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Kaid Benfield’s Blog

Rebuilding the Ninth Ward: does architecture matter?

Kaid Benfield

Posted October 14, 2009

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    Ninth Ward houses (courtesy of Steve Mouzon) 

As I'm sure most readers know, Brad Pitt's Make It Right Foundation has been constructing houses in New Orleans' Ninth Ward, so that residents who lost their homes to Hurricane Katrina can return.  That's an undeniably noble endeavor.  But some of my new urbanist friends believe that the architecture of the new houses (Pitt is himself an avid architecture buff) is undermining the mission, because it does not respect New Orleans vernacular architecture and is not conducive to community-building.

They may have a point: 

    Ninth Ward house (courtesy of Steve Mouzon)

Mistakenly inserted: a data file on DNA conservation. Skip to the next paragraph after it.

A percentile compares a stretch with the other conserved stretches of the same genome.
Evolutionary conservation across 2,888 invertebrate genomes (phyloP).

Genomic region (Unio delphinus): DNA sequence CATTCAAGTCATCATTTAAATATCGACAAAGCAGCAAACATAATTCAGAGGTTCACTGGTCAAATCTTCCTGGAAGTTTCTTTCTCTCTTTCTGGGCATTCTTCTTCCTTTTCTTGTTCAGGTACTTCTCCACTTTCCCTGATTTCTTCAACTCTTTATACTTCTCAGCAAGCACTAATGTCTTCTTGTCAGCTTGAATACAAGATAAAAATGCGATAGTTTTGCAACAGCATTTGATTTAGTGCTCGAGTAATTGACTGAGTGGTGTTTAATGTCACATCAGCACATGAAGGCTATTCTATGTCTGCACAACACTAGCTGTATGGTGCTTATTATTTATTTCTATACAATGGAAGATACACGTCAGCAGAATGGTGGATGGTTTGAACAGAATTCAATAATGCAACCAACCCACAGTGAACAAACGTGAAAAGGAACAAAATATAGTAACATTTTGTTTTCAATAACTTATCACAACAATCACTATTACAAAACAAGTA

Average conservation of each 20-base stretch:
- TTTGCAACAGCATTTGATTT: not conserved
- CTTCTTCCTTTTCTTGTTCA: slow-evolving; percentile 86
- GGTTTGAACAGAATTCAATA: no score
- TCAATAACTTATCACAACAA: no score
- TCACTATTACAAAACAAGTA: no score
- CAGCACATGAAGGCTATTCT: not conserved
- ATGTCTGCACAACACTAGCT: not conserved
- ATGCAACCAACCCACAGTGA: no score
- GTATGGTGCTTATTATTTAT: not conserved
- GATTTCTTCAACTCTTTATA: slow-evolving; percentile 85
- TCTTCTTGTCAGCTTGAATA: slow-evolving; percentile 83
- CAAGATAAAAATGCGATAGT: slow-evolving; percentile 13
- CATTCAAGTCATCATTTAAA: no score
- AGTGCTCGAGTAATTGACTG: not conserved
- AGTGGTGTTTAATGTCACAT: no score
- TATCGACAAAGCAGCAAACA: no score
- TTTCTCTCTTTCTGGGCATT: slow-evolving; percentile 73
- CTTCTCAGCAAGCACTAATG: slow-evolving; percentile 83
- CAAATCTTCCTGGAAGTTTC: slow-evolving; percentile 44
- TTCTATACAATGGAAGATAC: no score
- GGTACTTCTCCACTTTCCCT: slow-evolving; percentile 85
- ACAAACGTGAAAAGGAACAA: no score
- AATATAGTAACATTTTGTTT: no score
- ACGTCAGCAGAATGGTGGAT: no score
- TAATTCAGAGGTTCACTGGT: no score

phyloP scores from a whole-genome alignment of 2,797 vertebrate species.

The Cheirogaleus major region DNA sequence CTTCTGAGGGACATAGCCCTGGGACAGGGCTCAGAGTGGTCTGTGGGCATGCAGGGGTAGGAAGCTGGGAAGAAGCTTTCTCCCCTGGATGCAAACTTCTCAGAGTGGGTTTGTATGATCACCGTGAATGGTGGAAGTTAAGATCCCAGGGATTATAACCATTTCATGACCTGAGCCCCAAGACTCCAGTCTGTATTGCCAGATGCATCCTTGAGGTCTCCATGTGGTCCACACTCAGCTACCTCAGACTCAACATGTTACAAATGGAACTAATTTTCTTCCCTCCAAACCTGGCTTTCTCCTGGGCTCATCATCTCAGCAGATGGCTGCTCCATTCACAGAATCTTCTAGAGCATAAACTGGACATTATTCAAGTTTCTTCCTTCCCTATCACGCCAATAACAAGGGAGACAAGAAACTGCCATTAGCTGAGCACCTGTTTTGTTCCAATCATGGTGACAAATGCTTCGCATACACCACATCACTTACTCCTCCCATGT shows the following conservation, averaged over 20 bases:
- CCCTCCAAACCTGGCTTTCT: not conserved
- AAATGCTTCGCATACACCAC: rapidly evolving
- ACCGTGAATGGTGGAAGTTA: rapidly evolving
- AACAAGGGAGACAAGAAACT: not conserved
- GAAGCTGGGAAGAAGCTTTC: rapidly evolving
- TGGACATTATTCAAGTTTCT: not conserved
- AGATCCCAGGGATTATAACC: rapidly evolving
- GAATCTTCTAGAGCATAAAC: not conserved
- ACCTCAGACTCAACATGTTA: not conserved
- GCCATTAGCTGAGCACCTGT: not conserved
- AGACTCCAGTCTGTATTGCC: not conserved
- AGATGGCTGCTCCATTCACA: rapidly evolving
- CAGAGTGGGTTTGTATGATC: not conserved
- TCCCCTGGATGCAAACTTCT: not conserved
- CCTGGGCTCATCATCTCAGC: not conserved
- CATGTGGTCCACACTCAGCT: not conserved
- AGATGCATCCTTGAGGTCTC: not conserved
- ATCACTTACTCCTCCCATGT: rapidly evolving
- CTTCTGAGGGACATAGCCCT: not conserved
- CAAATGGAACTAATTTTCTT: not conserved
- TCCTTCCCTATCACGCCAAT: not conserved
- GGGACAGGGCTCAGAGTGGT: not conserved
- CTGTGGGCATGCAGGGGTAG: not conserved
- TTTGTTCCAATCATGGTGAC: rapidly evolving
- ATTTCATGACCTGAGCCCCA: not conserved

Ninth Ward house (courtesy of Steve Mouzon)  Ninth Ward house (courtesy of Steve Mouzon)

  Ninth Ward house (courtesy of Steve Mouzon)  Ninth Ward house (courtesy of Steve Mouzon)

Here's how my friend and Congress for the New Urbanism board member Victor Dover put it on Facebook:

"Looks like there was a windstorm... This reflects the sad philosophy that architecture should express the violence, chaos, fragmentation and disorder "of our time" (a damaged, damaging phrase, especially after Katrina). Instead, we should be establishing order that produces harmony and peace in human souls, and creating beauty that drowns out the threatening aspects of storm and culture, and seeking timelessness - and this will inevitably lead us to designs that are more genuinely resource-efficient and enduring."

All photos are courtesy of Steve Mouzon, whose Original Green website and blog are recommended.

To be fair, it should be noted that Steve and uber-new-urbanist Andres Duany also designed homes for the Katrina recovery, which they call Katrina Cottages.  It should also be noted that, whatever one thinks of the architecture, Pitt's houses are all LEED-platinum, and the fact that he and his foundation have taken on the task of helping rebuild is a very good thing.